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Harm principle: Wikis


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The harm principle is articulated most clearly in John Stuart Mill's On Liberty, though it is also articulated in John Locke's Second Treatise of Government and in the work of Wilhelm von Humboldt, to whom Mill is obliged and discusses at length. Mill concludes that government should not forcibly prevent people from engaging in victimless crimes such as personal drug usage.

Mill defines the harm principle in Chapter One as follows:

The object of this Essay is to assert one very simple principle, as entitled to govern absolutely the dealings of society with the individual in the way of compulsion and control, whether the means used be physical force in the form of legal penalties, or the moral coercion of public opinion. That principle is, that the sole end for which mankind are warranted, individually or collectively, in interfering with the liberty of action of any of their number, is self-protection. That the only purpose for which power can be rightfully exercised over any member of a civilized community, against his will, is to prevent harm to others. His own good, either physical or moral, is not sufficient warrant. He cannot rightfully be compelled to do or forbear because it will be better for him to do so, because it will make him happier, because, in the opinion of others, to do so would be wise, or even right... The only part of the conduct of anyone, for which he is amenable to society, is that which concerns others. In the part which merely concerns himself, his independence is, of right, absolute. Over himself, over his own body and mind, the individual is sovereign.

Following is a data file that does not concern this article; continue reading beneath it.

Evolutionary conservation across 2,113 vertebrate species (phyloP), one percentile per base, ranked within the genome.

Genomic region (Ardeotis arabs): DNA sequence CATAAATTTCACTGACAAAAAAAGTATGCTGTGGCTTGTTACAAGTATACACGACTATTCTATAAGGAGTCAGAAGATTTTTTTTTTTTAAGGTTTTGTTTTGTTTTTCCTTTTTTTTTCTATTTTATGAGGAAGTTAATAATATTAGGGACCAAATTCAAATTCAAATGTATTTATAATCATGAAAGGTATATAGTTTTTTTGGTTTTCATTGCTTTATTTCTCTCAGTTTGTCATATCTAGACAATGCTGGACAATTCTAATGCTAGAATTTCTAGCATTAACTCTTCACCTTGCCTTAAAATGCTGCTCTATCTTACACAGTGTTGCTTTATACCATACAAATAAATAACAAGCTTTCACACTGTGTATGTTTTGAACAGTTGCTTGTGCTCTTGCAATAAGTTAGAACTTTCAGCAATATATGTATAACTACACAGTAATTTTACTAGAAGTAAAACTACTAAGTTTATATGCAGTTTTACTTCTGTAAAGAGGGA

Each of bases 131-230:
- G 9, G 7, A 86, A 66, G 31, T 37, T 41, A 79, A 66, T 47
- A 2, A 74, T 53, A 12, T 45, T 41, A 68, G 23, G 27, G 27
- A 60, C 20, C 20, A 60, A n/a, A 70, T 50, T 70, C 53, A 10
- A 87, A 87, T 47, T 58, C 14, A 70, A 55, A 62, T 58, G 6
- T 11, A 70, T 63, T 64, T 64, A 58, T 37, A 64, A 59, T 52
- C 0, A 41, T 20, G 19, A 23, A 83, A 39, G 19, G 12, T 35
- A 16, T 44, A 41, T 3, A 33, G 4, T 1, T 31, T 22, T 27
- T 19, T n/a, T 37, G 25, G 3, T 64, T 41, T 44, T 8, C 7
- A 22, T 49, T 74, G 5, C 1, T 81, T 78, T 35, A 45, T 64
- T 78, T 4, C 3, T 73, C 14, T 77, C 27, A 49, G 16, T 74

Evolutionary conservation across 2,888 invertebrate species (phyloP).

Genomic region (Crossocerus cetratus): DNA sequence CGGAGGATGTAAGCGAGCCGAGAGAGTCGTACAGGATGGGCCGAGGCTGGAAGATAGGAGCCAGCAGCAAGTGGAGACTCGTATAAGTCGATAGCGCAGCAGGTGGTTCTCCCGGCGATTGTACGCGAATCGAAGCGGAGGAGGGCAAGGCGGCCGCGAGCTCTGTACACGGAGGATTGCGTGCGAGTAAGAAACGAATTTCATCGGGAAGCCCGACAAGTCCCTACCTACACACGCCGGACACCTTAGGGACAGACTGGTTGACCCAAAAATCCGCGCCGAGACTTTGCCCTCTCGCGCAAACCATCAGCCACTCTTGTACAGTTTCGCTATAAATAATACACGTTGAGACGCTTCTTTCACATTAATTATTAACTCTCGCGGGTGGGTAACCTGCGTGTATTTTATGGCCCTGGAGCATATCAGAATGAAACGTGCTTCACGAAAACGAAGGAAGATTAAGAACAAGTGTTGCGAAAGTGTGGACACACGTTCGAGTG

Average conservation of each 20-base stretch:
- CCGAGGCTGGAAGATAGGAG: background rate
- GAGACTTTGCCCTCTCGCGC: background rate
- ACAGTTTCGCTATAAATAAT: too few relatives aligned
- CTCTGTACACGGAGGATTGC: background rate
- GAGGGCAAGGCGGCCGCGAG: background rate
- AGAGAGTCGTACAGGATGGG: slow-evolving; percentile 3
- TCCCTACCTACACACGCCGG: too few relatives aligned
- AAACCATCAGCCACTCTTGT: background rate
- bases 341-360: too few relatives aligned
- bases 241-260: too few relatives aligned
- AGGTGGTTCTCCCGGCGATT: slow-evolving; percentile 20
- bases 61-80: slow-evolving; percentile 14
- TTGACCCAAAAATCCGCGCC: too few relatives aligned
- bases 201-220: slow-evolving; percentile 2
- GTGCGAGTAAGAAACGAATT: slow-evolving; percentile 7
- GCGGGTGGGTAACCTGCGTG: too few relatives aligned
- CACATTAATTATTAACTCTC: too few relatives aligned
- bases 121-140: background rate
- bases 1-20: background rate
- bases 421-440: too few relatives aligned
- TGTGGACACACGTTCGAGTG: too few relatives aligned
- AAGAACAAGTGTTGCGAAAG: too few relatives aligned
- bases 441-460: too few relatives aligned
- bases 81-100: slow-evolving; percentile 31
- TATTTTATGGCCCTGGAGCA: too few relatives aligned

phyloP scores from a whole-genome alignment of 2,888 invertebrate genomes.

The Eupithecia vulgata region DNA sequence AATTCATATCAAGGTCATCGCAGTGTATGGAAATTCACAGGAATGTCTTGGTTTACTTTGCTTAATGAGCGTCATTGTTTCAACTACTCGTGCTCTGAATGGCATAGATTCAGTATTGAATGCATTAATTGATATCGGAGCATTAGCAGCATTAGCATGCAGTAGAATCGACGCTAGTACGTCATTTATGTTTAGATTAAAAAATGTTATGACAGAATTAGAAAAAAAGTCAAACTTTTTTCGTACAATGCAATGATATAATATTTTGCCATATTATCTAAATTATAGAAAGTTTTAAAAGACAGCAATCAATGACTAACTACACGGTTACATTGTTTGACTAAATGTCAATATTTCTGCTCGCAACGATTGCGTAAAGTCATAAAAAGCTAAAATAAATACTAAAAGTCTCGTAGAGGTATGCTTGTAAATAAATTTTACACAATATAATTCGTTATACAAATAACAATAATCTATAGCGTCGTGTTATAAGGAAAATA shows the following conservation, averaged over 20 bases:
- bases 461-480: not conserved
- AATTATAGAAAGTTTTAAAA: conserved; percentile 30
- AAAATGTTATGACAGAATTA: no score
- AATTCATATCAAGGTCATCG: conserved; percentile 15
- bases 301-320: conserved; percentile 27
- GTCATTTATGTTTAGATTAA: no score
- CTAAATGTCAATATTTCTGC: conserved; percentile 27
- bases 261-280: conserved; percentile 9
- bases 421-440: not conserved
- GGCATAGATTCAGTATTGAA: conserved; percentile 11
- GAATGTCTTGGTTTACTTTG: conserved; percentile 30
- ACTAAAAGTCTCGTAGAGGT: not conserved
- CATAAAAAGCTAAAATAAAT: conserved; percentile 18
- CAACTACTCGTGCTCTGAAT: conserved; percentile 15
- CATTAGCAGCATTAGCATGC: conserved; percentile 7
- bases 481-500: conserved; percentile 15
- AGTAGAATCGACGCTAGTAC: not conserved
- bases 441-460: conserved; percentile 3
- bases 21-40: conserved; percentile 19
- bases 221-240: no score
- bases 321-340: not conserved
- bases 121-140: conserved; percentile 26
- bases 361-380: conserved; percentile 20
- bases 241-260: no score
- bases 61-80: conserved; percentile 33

John Stuart Mill, [1]

Offence principle

The Offence principle relates to the Harm principle, in that both postulate a moral or legal ground for enshrining an actor's behavior. Whereas the Harm principle refers to the interests of "the other" (the victim), affected by the actor's conduct, the Offence principle refers to the moral standings/feelings of society. Do we want to prevent people taking drugs to protect them (against themselves), preventing their disruptive effect towards society or to prevent hurting the moral feeling of others? The distinction between the Harm principle and the Offence principle becomes more clear and relevant if applied to animal ethics. Do we not allow certain behaviour towards animals because it hurts some people's feelings, or because it hurts the animals involved?


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